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Reviewed by:
  • That Ever Loyal Island: Staten Island and the American Revolution, and: Atlantic Loyalties: Americans in Spanish West Florida, 1785–1810
  • Aaron N. Coleman (bio)
That Ever Loyal Island: Staten Island and the American Revolution. By Phillip Papas. (New York: New York University Press, 2007. Pp. 184. Cloth, $45.00; Paper, $21.00.)
Atlantic Loyalties: Americans in Spanish West Florida, 1785–1810. By Andrew McMichael. (Athens: The University of Georgia Press, 2008. Pp. 226. Cloth, $59.95; Paper, $22.95.)

In the two decades since historical interest shifted to the "center–colonies, periphery" relationship between the imperial capital and the outlying [End Page 554] historians have broadened and complicated their theoretical understanding of the connections between the New World and the greater Atlantic one. Historians now know more about the social, economic, political, and constitutional relationship between all the European powers and their overseas possessions than ever before. The two studies under review here continue to expand the efforts to situate colonial North America within the center–periphery and Atlantic world framework. Both do so by concentrating on an interesting and neglected aspect of North American colonization, loyalty.

In That Ever Loyal Island, Phillip Papas explains why "almost 99 percent of Staten Islanders remained loyal to the crown," thereby making this stretch of land perhaps the most loyal in British North America (1). Papas details how, by the eighteenth century, Staten Island became ethnically and religiously diverse as Dutch, English, Native American, and African slaves populated the Island, while a pluralistic religious society dominated by Anglicans emerged. By the 1760s, Anglicans controlled the island's religious and political affairs.

When the imperial crisis struck in 1765, Staten Islanders, unlike their fellow New Yorkers, reacted by advocating moderation and the status quo. The Island remained loyal during the crisis because of its strong Anglican influence, the success of Anglicanization, a thriving economic connection between the Island and the Empire, and the lack of a large-scale artisan class. Although Papas effectively illustrates the emergence of these factors, his conclusion that they are the reasons why the island failed to embrace the Whig argument fails to persuade. This problem stems from Papas's decision to skip the critical decade of 1765–1774, throwing it away in one paragraph at the end of the first chapter. One wonders whether anyone on Staten Island may have challenged the status quo by advancing Whig arguments. This is an especially pertinent point considering that Whigs did reside on the Island, however small in number. Despite acknowledging the issue, Papas also never fully recognizes that many of those British Americans who became Loyalists during the War supported the Whig argument, but could never accept secession from the Empire.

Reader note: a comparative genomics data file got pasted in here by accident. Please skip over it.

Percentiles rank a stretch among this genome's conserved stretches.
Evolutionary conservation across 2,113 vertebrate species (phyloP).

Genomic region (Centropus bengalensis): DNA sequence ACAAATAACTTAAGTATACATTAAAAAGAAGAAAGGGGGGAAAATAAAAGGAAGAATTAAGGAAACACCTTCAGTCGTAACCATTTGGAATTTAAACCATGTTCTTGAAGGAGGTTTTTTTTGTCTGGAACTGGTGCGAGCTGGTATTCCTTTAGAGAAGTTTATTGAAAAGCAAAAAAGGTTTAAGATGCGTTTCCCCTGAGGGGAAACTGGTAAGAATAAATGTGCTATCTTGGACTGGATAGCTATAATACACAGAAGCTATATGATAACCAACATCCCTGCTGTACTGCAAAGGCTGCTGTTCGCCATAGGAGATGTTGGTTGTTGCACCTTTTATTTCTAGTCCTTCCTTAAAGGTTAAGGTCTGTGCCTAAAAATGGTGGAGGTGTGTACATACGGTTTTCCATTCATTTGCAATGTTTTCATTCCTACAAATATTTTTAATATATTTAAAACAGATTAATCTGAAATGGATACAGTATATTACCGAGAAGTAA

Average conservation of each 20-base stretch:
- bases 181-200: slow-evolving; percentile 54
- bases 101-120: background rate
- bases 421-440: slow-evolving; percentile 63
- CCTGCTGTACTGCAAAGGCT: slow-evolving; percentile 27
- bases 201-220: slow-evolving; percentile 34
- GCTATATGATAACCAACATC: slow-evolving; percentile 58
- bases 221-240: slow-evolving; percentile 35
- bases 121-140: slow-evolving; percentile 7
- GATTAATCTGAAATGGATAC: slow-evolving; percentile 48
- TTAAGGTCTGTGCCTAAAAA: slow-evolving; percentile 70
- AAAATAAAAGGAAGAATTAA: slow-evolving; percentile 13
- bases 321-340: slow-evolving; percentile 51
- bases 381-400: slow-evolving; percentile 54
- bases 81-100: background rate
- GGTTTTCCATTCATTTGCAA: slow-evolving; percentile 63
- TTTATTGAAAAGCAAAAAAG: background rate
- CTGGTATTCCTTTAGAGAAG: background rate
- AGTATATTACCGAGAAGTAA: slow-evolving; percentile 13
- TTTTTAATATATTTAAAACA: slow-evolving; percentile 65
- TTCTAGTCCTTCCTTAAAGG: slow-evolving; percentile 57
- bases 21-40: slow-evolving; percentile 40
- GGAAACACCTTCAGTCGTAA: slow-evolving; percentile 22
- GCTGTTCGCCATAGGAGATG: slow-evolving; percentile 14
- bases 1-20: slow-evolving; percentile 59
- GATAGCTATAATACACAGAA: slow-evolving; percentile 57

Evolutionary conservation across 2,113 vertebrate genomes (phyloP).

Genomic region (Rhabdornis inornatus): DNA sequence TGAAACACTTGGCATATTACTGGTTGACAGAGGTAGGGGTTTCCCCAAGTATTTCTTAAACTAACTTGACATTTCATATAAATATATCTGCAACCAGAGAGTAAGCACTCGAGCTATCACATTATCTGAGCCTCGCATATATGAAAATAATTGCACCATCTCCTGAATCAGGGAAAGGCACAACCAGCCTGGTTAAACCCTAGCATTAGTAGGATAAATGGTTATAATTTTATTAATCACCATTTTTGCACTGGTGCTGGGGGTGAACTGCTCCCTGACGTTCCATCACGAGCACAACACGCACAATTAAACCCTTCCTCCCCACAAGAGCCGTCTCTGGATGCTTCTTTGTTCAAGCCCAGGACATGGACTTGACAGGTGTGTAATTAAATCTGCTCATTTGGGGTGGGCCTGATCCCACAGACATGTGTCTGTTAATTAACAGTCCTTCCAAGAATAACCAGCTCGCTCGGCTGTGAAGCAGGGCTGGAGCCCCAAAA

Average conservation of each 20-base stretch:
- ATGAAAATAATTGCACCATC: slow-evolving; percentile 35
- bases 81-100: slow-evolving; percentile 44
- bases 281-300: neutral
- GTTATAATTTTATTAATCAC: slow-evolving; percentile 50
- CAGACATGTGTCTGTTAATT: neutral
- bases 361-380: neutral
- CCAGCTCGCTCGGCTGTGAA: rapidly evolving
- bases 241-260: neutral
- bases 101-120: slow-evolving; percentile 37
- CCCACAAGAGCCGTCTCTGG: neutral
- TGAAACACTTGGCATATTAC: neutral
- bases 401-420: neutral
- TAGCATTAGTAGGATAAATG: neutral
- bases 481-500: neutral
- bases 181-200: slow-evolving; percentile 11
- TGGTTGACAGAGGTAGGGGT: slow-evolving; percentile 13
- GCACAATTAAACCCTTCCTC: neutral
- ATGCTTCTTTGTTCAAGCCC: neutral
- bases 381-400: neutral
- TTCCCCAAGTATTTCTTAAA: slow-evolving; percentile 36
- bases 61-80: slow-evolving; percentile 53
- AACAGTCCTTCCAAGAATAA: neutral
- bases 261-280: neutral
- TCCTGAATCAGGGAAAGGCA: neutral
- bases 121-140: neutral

Instead, Papas devotes time to detailing Staten Islanders' resistance to the Continental Association and the New York Provincial Congress. The Island abhorred the Association, not on any principled grounds but because "it closed the transatlantic market," which meant "higher prices for domestic goods" (28). The tacit assistance that the Island lent to the [End Page 555] colonial resistance movement sprang from necessity and self-preservation, and led to attempts to frustrate the actions of New York's Provincial Congress.

When the Revolutionary War came, the British army found Staten Island a hospitable place, as the Island's residents used clandestine means to circumvent American forces and provide support to the British army. While Papas does a commendable job discussing Staten Island's part in the Revolution, a role historians have woefully overlooked, he devotes much of the second half of the book to events outside the Island, most of which have only a tangential relationship to the book's purpose.

Where Papas succeeds, however, is in detailing the "price of loyalty" paid by many Loyalists because of their support for the British. Not only did the British military presence on the Island exacerbate tensions between Loyalists and Whigs, but the army did significant damage to property, spread communicable diseases, forced harsh economic policies upon the Island's residents, and raped local women. After the war, a number of the Islanders left their homes either voluntarily or through coercive New York legislation. Those who remained sometimes found themselves the...


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pp. 554-558
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